There is a handy program called
, which shows the network time synchronization status of your server under Ubuntu 16, but the older version or other linux distros do not have this program. The output of the program is:
srv@local # ntpstat synchronised to NTP server (126.96.36.199) at stratum 3 time correct to within 133 ms polling server every 1024 s
As you can see the time is correct within some interval of milliseconds. In other words your time in the server could be trusted only within these milliseconds! If your server is synchronized with the program ntp your time of the server will be correct within a tiny fractions of a second, closer to a time server much smaller interval of correctness. The interval is computed according to how away the server is and how much the latency of the network of the server is.
ntpstats compute the output with the formula:
rootdisp + rootdelay / 2.0
- rootdisp – indicating the maximum error relative to the primary reference source. If your server gets the time from an external source (GPS, radio, high precise clock external device), this value is the estimated maximum error of that clock and if your server gets the time from another NTP server (in most cases), this value is the current NTP server’s root dispersion (to which your server is synced) plus the dispersion added by the network link between your server and the NTP server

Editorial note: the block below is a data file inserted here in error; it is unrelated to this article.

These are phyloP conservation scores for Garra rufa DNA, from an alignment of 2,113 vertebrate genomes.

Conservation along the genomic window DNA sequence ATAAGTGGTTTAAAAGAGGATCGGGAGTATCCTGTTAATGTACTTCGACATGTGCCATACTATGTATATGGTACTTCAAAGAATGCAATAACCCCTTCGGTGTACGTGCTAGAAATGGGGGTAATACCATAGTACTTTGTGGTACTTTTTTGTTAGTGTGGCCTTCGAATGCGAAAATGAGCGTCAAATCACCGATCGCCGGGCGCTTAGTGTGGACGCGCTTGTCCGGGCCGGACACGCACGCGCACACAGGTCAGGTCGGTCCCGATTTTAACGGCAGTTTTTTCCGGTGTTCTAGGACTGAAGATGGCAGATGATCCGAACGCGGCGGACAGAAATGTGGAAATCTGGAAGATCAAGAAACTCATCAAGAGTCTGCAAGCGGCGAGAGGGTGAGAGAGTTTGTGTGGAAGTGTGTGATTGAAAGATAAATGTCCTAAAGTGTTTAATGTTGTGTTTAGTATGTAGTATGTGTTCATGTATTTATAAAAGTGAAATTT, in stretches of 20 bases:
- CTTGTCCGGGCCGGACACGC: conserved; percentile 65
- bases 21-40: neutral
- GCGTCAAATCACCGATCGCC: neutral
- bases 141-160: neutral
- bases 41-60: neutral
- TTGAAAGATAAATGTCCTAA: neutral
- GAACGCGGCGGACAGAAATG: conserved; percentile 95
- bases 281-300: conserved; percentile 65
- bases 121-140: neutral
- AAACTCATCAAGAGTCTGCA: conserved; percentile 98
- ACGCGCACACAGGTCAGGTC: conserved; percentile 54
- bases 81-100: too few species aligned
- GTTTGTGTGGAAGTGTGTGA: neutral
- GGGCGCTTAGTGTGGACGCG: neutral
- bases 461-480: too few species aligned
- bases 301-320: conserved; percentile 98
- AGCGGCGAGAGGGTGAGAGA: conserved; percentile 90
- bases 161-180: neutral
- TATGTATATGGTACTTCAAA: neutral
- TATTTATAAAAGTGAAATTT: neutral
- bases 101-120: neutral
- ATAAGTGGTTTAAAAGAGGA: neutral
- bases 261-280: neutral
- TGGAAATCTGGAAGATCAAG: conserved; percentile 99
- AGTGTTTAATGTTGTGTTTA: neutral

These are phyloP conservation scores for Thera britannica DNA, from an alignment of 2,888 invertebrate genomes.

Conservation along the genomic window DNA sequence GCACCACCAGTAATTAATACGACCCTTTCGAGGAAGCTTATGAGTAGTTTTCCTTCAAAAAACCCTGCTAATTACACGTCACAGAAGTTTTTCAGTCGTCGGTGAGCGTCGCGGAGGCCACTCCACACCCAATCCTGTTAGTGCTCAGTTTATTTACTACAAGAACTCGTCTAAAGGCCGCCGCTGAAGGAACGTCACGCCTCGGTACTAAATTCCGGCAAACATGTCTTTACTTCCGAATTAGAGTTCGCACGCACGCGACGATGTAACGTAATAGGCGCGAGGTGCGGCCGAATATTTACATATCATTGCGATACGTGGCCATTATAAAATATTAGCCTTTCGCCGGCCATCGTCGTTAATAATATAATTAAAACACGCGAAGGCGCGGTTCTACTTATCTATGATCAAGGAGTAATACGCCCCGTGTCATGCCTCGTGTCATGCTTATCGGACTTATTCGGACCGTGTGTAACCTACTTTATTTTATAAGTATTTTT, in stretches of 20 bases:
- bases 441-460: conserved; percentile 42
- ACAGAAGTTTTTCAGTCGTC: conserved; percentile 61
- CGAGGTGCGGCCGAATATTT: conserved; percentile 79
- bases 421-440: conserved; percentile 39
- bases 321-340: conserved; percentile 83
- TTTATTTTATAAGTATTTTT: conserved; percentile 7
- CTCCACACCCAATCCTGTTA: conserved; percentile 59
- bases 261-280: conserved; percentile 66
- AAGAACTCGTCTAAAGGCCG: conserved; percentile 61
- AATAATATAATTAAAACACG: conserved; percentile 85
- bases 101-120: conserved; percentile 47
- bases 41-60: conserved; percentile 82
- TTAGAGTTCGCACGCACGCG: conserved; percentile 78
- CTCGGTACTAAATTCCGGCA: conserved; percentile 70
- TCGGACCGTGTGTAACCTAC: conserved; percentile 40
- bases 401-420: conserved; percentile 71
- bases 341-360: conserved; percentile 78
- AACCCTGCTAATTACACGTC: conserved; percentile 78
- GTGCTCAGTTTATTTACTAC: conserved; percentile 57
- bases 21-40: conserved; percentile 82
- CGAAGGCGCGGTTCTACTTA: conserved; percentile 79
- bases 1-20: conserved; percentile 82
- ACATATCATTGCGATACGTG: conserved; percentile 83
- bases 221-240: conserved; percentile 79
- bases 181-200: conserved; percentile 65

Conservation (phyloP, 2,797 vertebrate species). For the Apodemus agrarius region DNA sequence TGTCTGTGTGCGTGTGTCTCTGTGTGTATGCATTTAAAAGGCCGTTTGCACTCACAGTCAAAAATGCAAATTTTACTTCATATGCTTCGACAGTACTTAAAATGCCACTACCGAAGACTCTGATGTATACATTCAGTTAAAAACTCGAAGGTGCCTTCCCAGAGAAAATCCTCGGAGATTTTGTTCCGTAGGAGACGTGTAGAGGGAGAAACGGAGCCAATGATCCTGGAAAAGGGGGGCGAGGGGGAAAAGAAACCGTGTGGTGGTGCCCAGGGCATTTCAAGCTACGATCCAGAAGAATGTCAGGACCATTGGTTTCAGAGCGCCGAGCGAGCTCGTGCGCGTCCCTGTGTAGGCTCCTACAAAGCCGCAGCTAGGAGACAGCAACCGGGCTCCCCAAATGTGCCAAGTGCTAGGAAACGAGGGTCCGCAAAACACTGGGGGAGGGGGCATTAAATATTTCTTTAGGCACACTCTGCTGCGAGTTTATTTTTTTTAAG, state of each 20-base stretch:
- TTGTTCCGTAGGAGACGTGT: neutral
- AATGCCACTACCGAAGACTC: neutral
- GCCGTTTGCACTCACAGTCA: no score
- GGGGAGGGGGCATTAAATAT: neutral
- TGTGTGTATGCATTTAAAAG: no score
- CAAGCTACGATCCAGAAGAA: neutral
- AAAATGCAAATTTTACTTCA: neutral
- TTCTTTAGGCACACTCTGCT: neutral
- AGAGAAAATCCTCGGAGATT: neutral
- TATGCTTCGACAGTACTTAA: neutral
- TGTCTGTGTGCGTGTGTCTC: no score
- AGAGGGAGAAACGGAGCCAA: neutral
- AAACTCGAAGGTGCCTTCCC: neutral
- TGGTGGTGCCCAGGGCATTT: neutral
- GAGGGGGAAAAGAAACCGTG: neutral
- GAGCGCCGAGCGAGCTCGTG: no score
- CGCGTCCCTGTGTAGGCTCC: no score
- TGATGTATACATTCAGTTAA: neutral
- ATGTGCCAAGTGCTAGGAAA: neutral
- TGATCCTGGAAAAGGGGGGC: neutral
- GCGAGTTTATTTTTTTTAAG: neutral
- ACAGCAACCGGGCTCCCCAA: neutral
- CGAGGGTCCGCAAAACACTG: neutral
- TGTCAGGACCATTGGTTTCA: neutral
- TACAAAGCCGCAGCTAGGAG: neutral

- rootdelay – indicating the total roundtrip delay to the primary reference source. Because it is a roundtrip we divide it to 2 to get the single trip delay of the network
You can get these two values with the ntpq program:
srv@local # ntpq -c "rv 0 rootdisp,rootdelay" rootdelay=202.882, rootdisp=31.816
So the time correct to within 31.816+(202.882/2) = 133.257 ms, which is the output of ntpstat.